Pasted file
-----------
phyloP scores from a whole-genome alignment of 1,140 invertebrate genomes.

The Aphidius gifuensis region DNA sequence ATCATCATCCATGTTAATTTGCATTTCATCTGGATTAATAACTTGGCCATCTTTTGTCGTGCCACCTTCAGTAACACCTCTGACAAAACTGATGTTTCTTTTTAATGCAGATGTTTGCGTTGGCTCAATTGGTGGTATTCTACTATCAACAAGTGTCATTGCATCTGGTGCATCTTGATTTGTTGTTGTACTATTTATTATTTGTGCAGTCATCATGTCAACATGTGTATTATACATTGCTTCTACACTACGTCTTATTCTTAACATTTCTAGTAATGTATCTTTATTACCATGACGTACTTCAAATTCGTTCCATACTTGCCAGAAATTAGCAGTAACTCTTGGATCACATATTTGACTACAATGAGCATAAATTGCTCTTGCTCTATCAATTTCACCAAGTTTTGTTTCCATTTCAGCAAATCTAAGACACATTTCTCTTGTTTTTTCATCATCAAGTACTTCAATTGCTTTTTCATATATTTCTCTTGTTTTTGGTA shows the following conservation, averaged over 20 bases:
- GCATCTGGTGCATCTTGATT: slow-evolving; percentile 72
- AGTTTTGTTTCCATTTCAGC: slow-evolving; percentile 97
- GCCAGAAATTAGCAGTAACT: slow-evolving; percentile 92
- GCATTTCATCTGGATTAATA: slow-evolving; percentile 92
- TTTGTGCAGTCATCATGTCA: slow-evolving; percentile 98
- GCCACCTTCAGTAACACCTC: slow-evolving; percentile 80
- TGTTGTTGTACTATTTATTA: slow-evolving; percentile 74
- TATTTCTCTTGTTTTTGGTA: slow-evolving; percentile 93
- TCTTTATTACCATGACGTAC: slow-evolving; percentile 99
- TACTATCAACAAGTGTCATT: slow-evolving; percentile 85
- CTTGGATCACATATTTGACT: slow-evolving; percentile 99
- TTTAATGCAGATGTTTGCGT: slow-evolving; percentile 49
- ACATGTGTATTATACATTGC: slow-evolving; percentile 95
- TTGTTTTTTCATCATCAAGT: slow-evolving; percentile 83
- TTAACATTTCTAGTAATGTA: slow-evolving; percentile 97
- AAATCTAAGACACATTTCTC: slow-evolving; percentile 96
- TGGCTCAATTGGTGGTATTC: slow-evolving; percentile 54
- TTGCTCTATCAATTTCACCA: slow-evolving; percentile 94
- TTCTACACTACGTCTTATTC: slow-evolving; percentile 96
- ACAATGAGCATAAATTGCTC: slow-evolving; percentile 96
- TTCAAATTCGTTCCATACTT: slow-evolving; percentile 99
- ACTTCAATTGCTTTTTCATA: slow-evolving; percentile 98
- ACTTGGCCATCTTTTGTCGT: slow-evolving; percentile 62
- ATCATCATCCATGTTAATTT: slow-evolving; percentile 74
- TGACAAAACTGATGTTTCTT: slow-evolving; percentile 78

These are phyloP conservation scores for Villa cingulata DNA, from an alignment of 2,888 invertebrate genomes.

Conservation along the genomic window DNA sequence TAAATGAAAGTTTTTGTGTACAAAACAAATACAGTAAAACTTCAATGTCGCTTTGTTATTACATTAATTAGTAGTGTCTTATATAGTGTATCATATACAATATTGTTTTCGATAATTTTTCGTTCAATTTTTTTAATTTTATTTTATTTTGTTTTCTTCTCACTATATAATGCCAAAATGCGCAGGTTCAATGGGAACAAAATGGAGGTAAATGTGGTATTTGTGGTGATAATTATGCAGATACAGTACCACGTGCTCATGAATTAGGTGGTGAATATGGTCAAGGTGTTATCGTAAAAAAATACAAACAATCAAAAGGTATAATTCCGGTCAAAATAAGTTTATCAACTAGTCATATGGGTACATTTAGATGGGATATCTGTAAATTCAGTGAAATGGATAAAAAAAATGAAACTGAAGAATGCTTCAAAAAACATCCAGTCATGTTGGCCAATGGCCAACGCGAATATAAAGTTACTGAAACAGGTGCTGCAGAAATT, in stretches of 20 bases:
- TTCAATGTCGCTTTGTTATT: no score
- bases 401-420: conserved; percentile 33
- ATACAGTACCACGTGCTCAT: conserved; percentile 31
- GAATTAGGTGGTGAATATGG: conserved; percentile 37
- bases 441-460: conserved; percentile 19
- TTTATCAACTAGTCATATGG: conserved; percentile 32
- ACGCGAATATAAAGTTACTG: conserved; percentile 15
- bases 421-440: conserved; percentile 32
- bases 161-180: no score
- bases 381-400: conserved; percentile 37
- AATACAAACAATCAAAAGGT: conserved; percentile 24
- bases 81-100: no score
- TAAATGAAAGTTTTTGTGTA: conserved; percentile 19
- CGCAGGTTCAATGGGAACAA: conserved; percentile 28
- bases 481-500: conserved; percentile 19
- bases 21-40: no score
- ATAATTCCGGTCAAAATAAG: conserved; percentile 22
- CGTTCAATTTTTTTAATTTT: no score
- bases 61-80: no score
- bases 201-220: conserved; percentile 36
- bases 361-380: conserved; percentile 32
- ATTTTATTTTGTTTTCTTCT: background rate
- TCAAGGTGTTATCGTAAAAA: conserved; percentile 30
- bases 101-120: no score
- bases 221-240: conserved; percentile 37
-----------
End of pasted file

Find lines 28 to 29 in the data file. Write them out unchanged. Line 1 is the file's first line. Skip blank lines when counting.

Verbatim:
These are phyloP conservation scores for Villa cingulata DNA, from an alignment of 2,888 invertebrate genomes.

Conservation along the genomic window DNA sequence TAAATGAAAGTTTTTGTGTACAAAACAAATACAGTAAAACTTCAATGTCGCTTTGTTATTACATTAATTAGTAGTGTCTTATATAGTGTATCATATACAATATTGTTTTCGATAATTTTTCGTTCAATTTTTTTAATTTTATTTTATTTTGTTTTCTTCTCACTATATAATGCCAAAATGCGCAGGTTCAATGGGAACAAAATGGAGGTAAATGTGGTATTTGTGGTGATAATTATGCAGATACAGTACCACGTGCTCATGAATTAGGTGGTGAATATGGTCAAGGTGTTATCGTAAAAAAATACAAACAATCAAAAGGTATAATTCCGGTCAAAATAAGTTTATCAACTAGTCATATGGGTACATTTAGATGGGATATCTGTAAATTCAGTGAAATGGATAAAAAAAATGAAACTGAAGAATGCTTCAAAAAACATCCAGTCATGTTGGCCAATGGCCAACGCGAATATAAAGTTACTGAAACAGGTGCTGCAGAAATT, in stretches of 20 bases: